Atlanta Restaurant Scene

Beer Town: Rob Tod talks about Allagash Brewing

Back in 1995, when Rob Tod founded Allagash Brewing Co. , there were very few Belgian-style beers being made in the U.S.

From a small, one-man operation on the outskirts of Portland, Maine, the business grew to become one of the most recognized brands in the craft beer movement. And Tod became a force for the future by looking back to traditional methods and introducing bottle-conditioned, wood-aged and sour beers long before most other American brewers.

While Blue Moon and other Belgian wit-style beers are common today, the first release from Allagash, Allagash White, was way ahead of its time in 1995, and remains the brewery’s flagship brand.

Beyond that, Allagash has five other year-round Belgian-style beers in its portfolio, along with regular seasonal releases and one-offs.

Recently, Tod was at Brick Store Pub in Decatur for a celebration of the 10th anniversary of Allagash Curieux, a deliciously strong beer which is produced by aging the brewery’s Tripel Ale in Jim Beam bourbon barrels.

We talked about the evolution of Allagash and American craft beer. Here’s some of what Tod had to say:

Early struggles: The first 10 years, we struggled. No one wanted to buy our beer. We grew very slowly from 120 barrels, which is what I brewed the first six months. After 10 years, maybe we were up to 3,000 barrels.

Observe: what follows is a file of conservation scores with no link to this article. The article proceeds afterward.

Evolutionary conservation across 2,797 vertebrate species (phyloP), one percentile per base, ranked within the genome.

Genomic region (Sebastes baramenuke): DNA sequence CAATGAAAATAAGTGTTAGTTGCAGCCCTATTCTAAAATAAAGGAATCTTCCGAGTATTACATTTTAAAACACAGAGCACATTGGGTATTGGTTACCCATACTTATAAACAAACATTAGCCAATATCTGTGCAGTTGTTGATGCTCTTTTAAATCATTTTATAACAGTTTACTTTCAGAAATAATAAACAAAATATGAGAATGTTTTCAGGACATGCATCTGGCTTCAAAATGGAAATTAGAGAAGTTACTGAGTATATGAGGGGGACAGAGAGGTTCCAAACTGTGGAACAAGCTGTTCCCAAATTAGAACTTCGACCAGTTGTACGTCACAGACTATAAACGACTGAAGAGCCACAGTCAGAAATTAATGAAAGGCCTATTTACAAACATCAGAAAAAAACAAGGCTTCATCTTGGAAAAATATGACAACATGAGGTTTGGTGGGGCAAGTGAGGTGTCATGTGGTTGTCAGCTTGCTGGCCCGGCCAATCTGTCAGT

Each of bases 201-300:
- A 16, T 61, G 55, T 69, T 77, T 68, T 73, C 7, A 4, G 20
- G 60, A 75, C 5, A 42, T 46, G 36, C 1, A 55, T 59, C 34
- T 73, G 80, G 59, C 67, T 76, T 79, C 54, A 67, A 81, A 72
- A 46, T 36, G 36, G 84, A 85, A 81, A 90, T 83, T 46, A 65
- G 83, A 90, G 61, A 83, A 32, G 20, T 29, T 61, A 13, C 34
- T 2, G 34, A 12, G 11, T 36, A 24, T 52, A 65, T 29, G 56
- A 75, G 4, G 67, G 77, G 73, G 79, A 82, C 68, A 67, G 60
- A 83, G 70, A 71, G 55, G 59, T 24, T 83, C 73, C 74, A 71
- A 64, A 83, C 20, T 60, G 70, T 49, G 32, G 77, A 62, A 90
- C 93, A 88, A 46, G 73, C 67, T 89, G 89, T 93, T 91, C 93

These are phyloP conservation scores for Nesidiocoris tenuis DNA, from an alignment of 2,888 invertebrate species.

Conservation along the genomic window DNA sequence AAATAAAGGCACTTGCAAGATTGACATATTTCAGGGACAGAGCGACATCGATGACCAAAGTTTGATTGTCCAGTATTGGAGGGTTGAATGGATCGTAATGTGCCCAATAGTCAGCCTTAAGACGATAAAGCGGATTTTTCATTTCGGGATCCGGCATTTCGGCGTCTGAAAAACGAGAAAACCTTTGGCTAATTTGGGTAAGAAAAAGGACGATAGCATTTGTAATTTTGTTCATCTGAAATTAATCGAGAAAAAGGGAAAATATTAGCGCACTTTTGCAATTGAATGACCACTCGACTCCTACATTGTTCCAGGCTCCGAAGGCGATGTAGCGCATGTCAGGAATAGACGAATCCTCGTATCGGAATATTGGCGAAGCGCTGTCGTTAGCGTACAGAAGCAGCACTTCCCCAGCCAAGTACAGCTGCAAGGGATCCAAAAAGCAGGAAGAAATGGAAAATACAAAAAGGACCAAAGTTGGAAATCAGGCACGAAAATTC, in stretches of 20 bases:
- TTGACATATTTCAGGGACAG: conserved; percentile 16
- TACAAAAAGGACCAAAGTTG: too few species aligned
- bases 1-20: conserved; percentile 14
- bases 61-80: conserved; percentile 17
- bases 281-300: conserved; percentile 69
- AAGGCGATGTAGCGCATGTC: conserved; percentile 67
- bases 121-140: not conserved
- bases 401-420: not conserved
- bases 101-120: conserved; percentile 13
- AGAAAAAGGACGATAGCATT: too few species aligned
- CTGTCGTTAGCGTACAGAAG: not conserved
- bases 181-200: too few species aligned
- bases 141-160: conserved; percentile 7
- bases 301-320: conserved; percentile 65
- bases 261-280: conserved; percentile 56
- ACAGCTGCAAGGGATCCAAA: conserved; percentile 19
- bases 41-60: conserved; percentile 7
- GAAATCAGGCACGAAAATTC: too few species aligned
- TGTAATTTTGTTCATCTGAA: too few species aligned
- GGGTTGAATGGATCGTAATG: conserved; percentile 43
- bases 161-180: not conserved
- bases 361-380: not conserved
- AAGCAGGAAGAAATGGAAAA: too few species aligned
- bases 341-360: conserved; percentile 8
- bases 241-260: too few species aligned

Belgian-style: The main reason I wanted to do it was because no one else was doing it. I didn’t look at it as a viable business niche. I just figured if I was going to spend time building a brewery, and maybe my life running it, what’s the point of putting all that work into making something that people could get someplace else.

Changing tastes: It’s funny that wood-aged and sour beers are so popular now. When we started making those beers, and even when we first came out with Curieux, we didn’t expect to sell much. Now we can’t make enough of it. It’s amazing how tastes have changed.

Brewing better: As we’ve grown, we’ve used that opportunity to invest in equipment we couldn’t afford in the old days. Now we can make far more consistent beer, use less energy, and be safer.

Aging more: We have a very substantial chunk of our brewery totally dedicated to making innovative wood barrel-aged beer and stainless steel-aged beer with fruit, wild yeast and bacteria. The average age of beers in the facility is about two years.

Growing again: We’ve never really been volume-driven. This year, we’ll sell about 70,000 barrels. And hopefully we’ll continue to grow. But for us, growth is what allows us to be a better place to work, and improve the quality of the beer, and give back more to the local community.

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The Food & Dining Team offers reviews, previews, food news and fun bites food trends for metro Atlanta’s vast food and dining scene.

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